The saint who wasn’t … but still is

By Tim Lilley

Journey of Faith

This column appears in the issue of The Message dated July 24 – one day before the Church remembers and honors St. Christopher. He is one of the Holy 14 Helpers I wrote about recently. He also could be characterized by this column’s headline – the saint who wasn’t but still is.

It was May 1969 when United Press International – then a direct competitor with the Associated Press – distributed a story far and wide that announced, “Pope Paul VI today abolished St. Christopher and 32 others from the ranks of sainthood, questioning whether some of them ever even existed.”

UPI’s report is not factual. Blessed Pope Paul VI announced a revision of the Roman calendar that removed devotional feasts of a number of saints – Christopher included – from the Church calendar. In the case of Christopher, the 1969 “Calendarium Romanum,” which presented the 1969 revision of the liturgical year and the General Roman Calendar, left the celebration of his devotional feast “to particular calendars” – that is, to the calendars of particular nations or religious orders. He remains a saint; patron saint of travelers and, for at least 20 years, a patron saint of sports and athletes.

In case you continue to believe Christopher lost his sainthood 51 years ago, be advised that I tracked down his devotional feast day on The Vatican News website’s official online saints’ calendar.

Are you aware of why he is the patron saint of travelers? From the Vatican News website (

“According to … tradition, Christopher’s real name was Reprobus and he was a giant of a man who wanted to be at the service of the world's strongest king. When he visited the court of a king who was apparently invincible, he entered his service.

”One day, while the king was listening to a song that mentioned the Devil, Reprobus saw him make the sign of the cross and asked him why he performed this gesture. The king replied that he was afraid of the Devil and that every time he heard him mentioned he made the sign of the cross for protection.

“Reprobus then decided to look for the Devil who was evidently more powerful than his king. The Devil proved easy enough to find and Reprobus chose to serve him.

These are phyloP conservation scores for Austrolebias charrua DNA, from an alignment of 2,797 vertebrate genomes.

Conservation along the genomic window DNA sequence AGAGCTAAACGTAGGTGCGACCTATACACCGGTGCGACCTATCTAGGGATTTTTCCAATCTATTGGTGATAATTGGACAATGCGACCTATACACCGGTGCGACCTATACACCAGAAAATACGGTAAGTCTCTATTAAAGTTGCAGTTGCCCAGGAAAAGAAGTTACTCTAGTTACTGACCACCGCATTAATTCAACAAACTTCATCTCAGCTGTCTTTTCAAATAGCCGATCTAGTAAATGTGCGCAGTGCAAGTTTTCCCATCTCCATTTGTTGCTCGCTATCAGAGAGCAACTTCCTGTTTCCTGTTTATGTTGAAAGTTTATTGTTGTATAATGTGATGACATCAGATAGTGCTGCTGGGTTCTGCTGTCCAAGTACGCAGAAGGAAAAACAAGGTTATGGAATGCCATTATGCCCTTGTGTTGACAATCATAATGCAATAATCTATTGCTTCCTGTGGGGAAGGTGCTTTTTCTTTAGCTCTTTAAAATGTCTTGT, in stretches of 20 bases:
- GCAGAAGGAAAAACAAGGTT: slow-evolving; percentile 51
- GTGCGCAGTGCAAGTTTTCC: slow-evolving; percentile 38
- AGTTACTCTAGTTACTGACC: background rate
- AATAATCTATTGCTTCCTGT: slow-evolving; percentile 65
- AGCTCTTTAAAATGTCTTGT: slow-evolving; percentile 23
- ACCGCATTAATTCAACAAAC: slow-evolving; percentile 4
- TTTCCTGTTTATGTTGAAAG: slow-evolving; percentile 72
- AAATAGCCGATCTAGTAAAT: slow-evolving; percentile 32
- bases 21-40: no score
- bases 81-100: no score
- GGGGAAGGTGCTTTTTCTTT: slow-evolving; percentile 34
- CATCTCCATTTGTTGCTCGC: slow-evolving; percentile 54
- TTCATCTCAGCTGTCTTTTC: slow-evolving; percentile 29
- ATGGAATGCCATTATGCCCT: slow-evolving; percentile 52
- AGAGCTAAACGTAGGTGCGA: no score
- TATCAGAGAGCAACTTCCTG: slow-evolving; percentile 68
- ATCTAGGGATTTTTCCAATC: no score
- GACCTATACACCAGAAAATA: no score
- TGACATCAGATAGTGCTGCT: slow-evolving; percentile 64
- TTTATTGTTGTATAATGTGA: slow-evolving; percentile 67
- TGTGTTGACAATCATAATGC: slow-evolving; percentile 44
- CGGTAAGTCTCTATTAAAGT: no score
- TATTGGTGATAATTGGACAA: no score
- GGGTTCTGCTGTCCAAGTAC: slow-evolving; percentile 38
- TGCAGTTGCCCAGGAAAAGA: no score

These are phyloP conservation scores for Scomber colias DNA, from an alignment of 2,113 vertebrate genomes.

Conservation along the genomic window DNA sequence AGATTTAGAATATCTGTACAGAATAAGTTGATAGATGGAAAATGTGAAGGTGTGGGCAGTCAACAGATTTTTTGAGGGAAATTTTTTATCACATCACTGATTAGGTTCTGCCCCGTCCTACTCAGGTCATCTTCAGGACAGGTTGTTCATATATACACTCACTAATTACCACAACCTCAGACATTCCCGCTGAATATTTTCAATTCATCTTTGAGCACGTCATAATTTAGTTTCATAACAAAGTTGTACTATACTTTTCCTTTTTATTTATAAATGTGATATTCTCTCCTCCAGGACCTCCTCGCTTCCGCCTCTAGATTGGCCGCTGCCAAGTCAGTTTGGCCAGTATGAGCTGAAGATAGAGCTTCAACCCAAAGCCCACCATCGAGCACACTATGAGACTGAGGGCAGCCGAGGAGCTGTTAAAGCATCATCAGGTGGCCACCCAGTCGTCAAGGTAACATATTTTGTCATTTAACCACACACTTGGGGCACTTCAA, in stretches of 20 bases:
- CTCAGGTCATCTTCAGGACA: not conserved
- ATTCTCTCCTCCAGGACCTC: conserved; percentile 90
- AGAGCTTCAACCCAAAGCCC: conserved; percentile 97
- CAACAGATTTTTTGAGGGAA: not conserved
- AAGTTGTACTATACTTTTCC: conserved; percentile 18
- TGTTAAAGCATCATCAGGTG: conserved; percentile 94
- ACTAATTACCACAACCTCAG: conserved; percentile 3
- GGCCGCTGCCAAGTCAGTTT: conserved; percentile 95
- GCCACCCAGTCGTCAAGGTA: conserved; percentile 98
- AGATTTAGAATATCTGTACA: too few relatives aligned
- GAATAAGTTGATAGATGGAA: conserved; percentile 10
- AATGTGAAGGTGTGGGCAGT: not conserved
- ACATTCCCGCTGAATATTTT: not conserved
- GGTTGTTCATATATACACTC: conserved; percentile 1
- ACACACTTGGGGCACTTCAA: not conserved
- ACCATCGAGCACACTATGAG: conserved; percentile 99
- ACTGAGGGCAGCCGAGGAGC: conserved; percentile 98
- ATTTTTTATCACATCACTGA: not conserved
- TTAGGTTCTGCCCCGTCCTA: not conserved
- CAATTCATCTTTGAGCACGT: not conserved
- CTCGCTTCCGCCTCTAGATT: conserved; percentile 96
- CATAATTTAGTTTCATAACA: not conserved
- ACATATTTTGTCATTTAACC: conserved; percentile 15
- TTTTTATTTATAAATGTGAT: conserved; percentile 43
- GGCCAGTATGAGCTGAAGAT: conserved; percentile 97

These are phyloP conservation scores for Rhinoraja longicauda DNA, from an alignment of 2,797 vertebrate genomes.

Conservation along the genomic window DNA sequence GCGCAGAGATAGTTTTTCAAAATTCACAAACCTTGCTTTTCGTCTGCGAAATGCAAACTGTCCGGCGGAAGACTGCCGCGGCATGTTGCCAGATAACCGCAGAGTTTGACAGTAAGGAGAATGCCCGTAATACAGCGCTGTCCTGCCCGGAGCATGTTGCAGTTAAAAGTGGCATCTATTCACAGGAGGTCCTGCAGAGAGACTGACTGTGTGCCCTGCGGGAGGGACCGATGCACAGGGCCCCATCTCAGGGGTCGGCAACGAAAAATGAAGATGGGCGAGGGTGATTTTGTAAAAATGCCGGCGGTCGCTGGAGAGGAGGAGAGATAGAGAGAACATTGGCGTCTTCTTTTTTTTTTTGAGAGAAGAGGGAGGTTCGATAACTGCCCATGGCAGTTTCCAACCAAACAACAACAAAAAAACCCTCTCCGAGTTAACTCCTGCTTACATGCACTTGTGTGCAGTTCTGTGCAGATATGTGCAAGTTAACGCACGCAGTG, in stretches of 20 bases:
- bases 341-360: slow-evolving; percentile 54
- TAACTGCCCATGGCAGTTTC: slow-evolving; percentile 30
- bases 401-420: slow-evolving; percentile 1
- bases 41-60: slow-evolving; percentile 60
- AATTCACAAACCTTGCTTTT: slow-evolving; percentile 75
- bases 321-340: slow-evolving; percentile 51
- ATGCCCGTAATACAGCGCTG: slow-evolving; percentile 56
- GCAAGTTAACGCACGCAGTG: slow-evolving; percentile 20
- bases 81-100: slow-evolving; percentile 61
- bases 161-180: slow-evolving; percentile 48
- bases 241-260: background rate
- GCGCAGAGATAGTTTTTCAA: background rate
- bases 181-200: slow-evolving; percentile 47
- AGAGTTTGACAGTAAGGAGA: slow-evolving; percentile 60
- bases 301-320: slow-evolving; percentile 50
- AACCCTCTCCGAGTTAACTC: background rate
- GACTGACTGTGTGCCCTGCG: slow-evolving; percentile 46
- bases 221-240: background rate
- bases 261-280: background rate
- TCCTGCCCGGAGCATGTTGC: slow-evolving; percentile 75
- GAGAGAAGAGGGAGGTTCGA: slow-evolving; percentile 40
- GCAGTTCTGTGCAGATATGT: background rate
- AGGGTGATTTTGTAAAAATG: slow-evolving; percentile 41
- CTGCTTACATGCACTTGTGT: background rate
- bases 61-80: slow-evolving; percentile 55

“But one day, while passing through a street where there was a cross, the Devil retraced his steps to avoid it. Reprobus was curious why he did so and the Devil was forced to admit that Christ had died on a cross which was why the image terrified him.

“Reprobus then abandoned the Devil and went looking for Jesus Christ. A hermit advised him to build a hut near a river that flooded dangerously and to use his great strength and stature to assist travelers cross to the other side.

“One day he heard a child’s voice asking for help to cross the river. Reprobus put the child on his shoulders and began to wade through the rapidly rising water. But the further he went into the river, the heavier the child became. It was only with great effort that he managed to reach the opposite shore. There the child revealed his true identity as Jesus. The weight that Reprobus (now Christopher) had been carrying was that of the whole world, saved by the blood of Christ.”

There’s even a rock song more than 30 years old about the beloved saint. The band Saraya, named for lead vocalist Sandi Saraya, included the song “St. Christopher’s Medal” on its 1989 debut album. The last few lines of its lyrics seem chilling, even startling, to me now … in this climate:

“Oh, I wonder how the world will be
When there's nothing left to believe in
I know I'll always keep my St. Christopher Medal.” – © 1989, Saraya

St. Christopher, continue to protect us on this journey.